Commentary: Cordova Community Foundation meets 2019 fundraising goals

From left, Allen Roemhildt, Angela Butler and Jake Borst present Karen Hallquist with a $1,000 grant on behalf of the Cordova Community Foundation. (Jan. 31, 2020) Photo by Zachary Snowdon Smith/The Cordova Times

Cordova is known for being nonprofit strong, and with the close of 2019 it is one nonprofit stronger. The newly launched Cordova Community Foundation finished its first year by meeting its fundraising goals for 2019, receiving a total of $223,500 in donations! The Rasmuson Foundation will match the first $40,000 of that amount, bringing the CCF’s grantmaking and operating endowments to $263,500 — not bad for our first year.

“This is a gratifying long-term venture, one of giving back to the community that has given each of us so much,” said Michelle Hahn, advisory board member for the CCF. “It’s about having our endowment money working for us, by earning interest and compounding, to fund charitable projects now and far into the future.”

Hahn went on to add, “We presented our very first grants at the Iceworm Festival Variety Show, one to Debra Adams for the Cordova High School Close-up program and the other to Karen Hallquist with Mt. Eccles Elementary School to buy youth survival suits to assist in their water safety program. Soon we will be making more grants from the proceeds of the CCF endowment.”

“We’re really fired up about getting this fund going to help Cordova’s nonprofits meet our community’s needs,” said Rob Eckley, another CCF Advisory Board member. “We have an Advisory Board made up of community members, making the decisions about where the funding should go, and all the money being awarded can only be spent in Cordova. This is all driven locally!”

The Cordova Community Foundation is one of 11 affiliates that operate under the umbrella of the Alaska Community Foundation (ACF). In partnership with Rasmuson Foundation, ACF is working to catalyze philanthropy around the state. New affiliates, like CCF, that are successful in meeting their fundraising goals are eligible to receive up to $40,000 per year (for the initial two years) to augment their grantmaking and operating endowments.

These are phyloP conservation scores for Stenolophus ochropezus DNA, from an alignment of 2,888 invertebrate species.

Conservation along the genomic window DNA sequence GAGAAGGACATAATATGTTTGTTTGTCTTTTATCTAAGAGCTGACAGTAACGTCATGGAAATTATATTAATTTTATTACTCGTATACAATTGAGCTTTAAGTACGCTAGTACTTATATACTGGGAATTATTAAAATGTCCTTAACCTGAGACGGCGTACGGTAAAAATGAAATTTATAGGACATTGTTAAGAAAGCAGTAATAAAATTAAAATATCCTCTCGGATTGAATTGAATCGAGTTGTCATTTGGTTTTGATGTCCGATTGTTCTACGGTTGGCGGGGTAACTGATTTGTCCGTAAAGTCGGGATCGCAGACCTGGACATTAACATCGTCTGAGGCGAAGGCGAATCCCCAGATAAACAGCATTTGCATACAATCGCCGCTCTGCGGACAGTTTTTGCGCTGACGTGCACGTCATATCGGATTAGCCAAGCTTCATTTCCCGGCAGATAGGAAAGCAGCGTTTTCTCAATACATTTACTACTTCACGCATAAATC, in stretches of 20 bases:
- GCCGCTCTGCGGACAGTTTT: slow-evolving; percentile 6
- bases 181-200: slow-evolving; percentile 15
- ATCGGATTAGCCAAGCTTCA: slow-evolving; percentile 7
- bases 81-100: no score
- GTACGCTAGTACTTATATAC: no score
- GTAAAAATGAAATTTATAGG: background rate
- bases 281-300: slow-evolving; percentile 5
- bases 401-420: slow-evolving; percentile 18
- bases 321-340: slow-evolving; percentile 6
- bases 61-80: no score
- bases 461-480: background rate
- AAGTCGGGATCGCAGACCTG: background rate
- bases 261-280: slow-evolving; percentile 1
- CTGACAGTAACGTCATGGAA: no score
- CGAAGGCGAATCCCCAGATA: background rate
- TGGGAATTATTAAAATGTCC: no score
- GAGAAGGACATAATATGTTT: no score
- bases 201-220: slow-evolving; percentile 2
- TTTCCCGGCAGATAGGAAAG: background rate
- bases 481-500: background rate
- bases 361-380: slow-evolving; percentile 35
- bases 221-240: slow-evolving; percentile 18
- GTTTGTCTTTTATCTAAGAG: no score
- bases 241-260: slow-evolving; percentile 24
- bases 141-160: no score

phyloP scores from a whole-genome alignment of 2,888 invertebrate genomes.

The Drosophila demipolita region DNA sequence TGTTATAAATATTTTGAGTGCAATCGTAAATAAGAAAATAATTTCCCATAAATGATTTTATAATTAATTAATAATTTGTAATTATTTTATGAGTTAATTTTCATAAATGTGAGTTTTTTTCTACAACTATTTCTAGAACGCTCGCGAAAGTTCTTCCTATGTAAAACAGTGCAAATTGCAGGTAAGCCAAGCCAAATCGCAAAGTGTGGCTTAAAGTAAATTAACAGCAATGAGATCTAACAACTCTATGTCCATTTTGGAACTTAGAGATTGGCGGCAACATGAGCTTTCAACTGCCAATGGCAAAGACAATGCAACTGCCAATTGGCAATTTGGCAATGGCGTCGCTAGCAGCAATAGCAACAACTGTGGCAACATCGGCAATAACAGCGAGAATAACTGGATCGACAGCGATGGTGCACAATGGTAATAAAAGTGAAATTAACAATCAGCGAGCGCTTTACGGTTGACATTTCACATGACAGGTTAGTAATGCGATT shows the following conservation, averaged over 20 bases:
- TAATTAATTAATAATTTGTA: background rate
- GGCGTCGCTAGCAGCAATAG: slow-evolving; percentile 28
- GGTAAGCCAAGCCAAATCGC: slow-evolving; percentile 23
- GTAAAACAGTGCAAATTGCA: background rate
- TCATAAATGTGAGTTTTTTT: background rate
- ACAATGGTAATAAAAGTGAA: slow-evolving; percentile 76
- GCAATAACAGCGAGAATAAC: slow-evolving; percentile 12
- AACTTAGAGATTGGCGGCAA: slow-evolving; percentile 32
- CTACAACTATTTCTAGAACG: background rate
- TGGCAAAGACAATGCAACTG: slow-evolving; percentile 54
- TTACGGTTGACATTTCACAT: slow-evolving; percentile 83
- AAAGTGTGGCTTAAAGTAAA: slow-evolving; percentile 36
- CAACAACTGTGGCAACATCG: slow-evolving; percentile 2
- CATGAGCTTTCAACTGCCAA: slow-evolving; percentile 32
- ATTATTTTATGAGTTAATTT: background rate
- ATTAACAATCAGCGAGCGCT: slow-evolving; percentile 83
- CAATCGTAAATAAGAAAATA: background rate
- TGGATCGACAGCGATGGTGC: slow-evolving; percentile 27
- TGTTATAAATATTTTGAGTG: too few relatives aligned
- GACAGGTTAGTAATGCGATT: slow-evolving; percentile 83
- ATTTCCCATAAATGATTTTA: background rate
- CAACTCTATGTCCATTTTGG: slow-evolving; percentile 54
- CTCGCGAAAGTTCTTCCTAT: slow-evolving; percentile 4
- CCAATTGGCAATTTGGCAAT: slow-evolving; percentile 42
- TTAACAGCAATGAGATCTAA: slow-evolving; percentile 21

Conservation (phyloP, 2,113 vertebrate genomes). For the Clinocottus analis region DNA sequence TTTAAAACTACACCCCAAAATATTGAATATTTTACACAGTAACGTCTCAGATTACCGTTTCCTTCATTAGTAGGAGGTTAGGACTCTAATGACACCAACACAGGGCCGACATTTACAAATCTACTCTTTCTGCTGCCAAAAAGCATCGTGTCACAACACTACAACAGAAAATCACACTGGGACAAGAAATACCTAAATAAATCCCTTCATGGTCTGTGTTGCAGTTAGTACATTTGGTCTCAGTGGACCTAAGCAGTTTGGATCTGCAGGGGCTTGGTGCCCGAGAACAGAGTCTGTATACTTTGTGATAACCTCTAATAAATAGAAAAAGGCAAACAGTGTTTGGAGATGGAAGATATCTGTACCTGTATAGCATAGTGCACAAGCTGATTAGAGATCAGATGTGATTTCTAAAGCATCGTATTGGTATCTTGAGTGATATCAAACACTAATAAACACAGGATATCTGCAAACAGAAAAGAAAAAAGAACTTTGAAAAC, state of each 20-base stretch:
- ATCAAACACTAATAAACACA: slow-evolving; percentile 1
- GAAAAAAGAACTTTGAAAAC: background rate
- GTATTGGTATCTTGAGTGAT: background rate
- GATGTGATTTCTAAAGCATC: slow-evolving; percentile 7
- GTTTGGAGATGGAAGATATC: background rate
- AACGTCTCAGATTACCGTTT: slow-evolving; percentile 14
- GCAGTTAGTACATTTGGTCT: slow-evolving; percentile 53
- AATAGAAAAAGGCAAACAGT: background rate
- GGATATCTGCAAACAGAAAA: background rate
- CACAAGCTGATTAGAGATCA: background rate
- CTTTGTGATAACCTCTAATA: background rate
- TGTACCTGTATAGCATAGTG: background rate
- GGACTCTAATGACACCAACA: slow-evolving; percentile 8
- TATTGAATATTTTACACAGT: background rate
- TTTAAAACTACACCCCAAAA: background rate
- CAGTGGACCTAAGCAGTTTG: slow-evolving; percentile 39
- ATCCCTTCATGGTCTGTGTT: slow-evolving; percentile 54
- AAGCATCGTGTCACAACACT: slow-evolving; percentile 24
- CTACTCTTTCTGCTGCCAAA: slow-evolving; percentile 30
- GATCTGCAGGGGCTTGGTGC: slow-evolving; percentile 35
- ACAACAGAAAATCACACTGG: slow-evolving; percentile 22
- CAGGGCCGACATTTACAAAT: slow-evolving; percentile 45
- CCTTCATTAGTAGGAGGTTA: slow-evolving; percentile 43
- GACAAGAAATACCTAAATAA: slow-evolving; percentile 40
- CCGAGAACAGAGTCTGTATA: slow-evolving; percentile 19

One of last year’s donors, Cordova fisherman, Dan Hull, and his wife, Nancy Pease, explain the impulse behind their gift.

“We are grateful for our years in Cordova and thrilled to give back to the community by supporting the Cordova Community Foundation,” Hull said. “We want to help maintain and strengthen what makes Cordova special for future generations, and the Cordova Community Foundation provides the structure for doing just that.”

Hull credits Cordova with launching him on a lifetime of fishing and fisheries management involvement.

“What stood out for me back in the late 1980s is still true today: Cordova is an incredibly vibrant, creative and resourceful community,” he said.

We’ve got more work ahead of us for 2020, we’re working on raising at least another $40,000 to be able to capture this year’s matching funds pledged by the Rasmuson Foundation. People can help in many ways. We can accept gifts via check or credit card, gifts of appreciated stock (possibly creating a tax deduction), gifts of personal property (e.g. a car or a boat), and planned gifts, like life insurance policies or other annuities. Also, for folks over 70 ½ who need to make an IRA withdrawal, it may be advantageous to make a gift to the CCF, as people who must take an RMD can give directly to a nonprofit, which allows for tax benefits. If donors are interested in these types of complex gifts, CCF has a team of professional staff that can help.

We were honored to receive significant gifts from the Chugach Alaska Corporation, CTC and CWC, Ocean Beauty Seafoods, and other local businesses, as well as many generous individual donors. Thank you, Cordova, for making this such a successful first year for the Cordova Community Foundation!

Kristin Carpenter is the advisory board chair for Cordova Community Foundation. Reach her at